rec_seq_read | bigint

rec_idx_scan | bigint

rec_idx_read | bigint

rec_total | bigint

table_stats

id | integer

reloid | oid

schemaname | name

relname | name

last_vacuum | timestamp

last_autovacuum | timestamp

last_analyze | timestamp

last_autoanalyze | timestamp

updated | timestamp


Record count
Record Count

  • select reltuples from pg_class


Real table data
Real Table Data

So I can use this SQL command to get the size:

insert into table_stats ( reloid, schemaname, relname, last_vacuum, last_autovacuum, last_analyze, last_autoanalyze, rec_ins, rec_del, rec_upd, rec_seq_scan, rec_seq_read, rec_idx_scan, rec_idx_read, rec_total )

select u.relid, u.schemaname, u.relname, u.last_vacuum, u.last_autovacuum, u.last_analyze, u.last_autoanalyze, u.n_tup_ins, u.n_tup_del, u.n_tup_upd, u.seq_scan, u.seq_tup_read, u.idx_scan, u.idx_tup_fetch, ( select reltuples from pg_class c where c.relname = u.relname and c.relnamespace = ( SELECT n.oid FROM pg_namespace n WHERE n.nspname = u.schemaname ) ) as "recs" from pg_stat_user_tables u;


Schedule the jobs
Schedule the Jobs

  • An account that has access to read all the information (public schema) and insert the data into my private schema.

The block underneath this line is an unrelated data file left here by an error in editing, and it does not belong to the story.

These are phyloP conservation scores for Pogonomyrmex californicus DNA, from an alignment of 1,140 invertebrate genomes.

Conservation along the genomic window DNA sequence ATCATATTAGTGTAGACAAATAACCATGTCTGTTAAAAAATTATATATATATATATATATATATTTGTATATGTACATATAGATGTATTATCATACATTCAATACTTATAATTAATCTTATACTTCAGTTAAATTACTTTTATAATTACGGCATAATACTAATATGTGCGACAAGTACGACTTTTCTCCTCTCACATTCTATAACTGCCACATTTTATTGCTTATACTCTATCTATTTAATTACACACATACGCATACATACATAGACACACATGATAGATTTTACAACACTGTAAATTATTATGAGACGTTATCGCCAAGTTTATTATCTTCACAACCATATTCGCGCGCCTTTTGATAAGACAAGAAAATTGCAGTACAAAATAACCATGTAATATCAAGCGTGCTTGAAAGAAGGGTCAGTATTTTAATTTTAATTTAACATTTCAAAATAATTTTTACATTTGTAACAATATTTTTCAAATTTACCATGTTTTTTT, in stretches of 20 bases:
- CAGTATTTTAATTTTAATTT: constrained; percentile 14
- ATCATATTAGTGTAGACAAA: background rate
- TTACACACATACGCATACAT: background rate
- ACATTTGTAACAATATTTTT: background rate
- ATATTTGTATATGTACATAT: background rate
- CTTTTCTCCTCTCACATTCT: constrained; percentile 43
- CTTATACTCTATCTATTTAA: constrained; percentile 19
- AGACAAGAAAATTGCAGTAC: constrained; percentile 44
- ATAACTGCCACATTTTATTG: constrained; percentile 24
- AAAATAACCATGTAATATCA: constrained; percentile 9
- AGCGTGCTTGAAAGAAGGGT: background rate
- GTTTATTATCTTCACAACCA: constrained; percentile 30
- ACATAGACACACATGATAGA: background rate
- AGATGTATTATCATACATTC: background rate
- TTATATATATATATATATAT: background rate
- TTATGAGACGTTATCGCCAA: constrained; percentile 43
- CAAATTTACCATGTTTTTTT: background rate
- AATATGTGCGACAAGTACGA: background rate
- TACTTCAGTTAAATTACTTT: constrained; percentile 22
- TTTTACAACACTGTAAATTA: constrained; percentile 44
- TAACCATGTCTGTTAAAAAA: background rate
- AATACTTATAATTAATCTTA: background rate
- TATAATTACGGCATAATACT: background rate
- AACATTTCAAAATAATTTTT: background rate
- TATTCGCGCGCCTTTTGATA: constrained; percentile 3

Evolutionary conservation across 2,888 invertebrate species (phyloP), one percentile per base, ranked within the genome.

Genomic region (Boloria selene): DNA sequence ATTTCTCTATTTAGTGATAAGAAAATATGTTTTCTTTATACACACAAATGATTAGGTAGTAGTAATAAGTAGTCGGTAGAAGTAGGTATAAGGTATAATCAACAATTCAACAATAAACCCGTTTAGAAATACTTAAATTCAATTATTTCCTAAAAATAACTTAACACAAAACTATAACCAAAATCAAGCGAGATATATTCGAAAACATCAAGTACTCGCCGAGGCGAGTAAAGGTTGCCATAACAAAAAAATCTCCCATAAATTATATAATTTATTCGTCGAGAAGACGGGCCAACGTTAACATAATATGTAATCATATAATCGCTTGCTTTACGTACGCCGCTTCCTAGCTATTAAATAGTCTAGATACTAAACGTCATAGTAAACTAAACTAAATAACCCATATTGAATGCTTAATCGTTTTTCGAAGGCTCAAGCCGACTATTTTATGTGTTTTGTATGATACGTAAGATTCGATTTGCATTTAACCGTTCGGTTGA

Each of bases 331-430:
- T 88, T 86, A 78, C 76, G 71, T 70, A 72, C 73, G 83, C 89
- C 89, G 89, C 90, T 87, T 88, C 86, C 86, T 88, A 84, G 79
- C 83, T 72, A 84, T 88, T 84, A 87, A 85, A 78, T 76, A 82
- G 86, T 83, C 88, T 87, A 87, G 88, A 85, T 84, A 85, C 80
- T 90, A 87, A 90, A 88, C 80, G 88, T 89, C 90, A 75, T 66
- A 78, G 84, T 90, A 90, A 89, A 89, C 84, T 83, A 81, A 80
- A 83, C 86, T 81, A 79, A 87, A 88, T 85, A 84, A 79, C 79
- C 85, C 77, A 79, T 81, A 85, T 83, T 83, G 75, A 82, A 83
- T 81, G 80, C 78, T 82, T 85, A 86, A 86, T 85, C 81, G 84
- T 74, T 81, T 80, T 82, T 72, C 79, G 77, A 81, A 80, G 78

• Job is scheduled for early in the morning – just after midnight.

    • A view called ”Today” looks at the data as of today's morning run (yesterday's data).

    • A view called ”Yesterday” looks at the data from yesterday's morning run (the day before's data).


Table analysis
Table Analysis

CMD="SELECT * FROM dba.v_table_info_change "

function SQL {

COLUMN=$1

CMD1="$CMD "

CMD2=" WHERE $COLUMN IS NOT NULL ORDER BY $COLUMN DESC LIMIT 10; "

SQLCMD="$CMD1 $CMD2"

echo "$SQLCMD" >> $TMP_LOG_FILE

$PSQL -c "$SQLCMD" pfprod >> $RESULTS 2>&1

If [ "$?” != "0" ]; then

echo "Table Stats Analysis failed for $COLUMN " >> $TMP_LOG_FILE

fi

}


Table analysis cont d
Table Analysis cont'd

echo `/usr/ucb/hostname` " :: Table Stats started at `date`" >> $TMP_LOG_FILE

date > $RESULTS

SQL ins

SQL del

SQL upd

SQL seq_read

SQL idx_read

SQL total

echo "Database Size Analysis completed at `date`" >> $TMP_LOG_FILE

mailx -s "Table Stats Analysis" $MAIL_USERS < $RESULTS


Next steps
Next Steps

pg_bloat? (But there are issues with pg_bloat)

index sizes and growth?


References
References

PostgreSQL Documentation - http://www.postgresql.org/docs/current/static/monitoring-stats.html#MONITORING-STATS-VIEWS

Reference Email: From: Ondrej Ivanič Date: Wed, December 28, 2011 17:38 To: [email protected]


Questions
Questions

Your Turn....